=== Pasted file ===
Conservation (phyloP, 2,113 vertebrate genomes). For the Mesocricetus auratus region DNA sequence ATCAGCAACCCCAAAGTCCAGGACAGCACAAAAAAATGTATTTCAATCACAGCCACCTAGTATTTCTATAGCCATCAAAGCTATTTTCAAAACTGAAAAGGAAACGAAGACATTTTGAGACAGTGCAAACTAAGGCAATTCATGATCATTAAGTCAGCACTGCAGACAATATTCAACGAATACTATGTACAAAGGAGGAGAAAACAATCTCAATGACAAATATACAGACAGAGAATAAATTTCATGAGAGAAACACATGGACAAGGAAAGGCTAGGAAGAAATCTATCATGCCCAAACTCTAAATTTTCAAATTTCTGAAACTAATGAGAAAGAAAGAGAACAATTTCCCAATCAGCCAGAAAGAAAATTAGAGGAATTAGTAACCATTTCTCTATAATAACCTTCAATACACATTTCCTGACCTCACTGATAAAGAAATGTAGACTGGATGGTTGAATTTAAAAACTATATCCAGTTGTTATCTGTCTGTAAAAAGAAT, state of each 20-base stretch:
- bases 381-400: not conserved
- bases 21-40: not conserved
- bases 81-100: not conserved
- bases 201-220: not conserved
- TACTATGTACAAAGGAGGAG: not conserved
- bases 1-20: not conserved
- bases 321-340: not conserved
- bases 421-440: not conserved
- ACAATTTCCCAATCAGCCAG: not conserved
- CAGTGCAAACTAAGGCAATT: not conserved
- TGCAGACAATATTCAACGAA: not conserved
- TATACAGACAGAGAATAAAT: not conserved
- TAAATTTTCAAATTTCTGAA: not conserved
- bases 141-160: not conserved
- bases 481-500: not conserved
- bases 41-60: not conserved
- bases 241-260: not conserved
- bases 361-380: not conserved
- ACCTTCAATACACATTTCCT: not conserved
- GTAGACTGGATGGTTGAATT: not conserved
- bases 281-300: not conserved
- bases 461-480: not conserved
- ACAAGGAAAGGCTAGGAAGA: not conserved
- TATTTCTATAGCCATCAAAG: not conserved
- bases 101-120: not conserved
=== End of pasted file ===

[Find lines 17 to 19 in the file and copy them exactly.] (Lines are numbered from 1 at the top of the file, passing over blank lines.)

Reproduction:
- bases 41-60: not conserved
- bases 241-260: not conserved
- bases 361-380: not conserved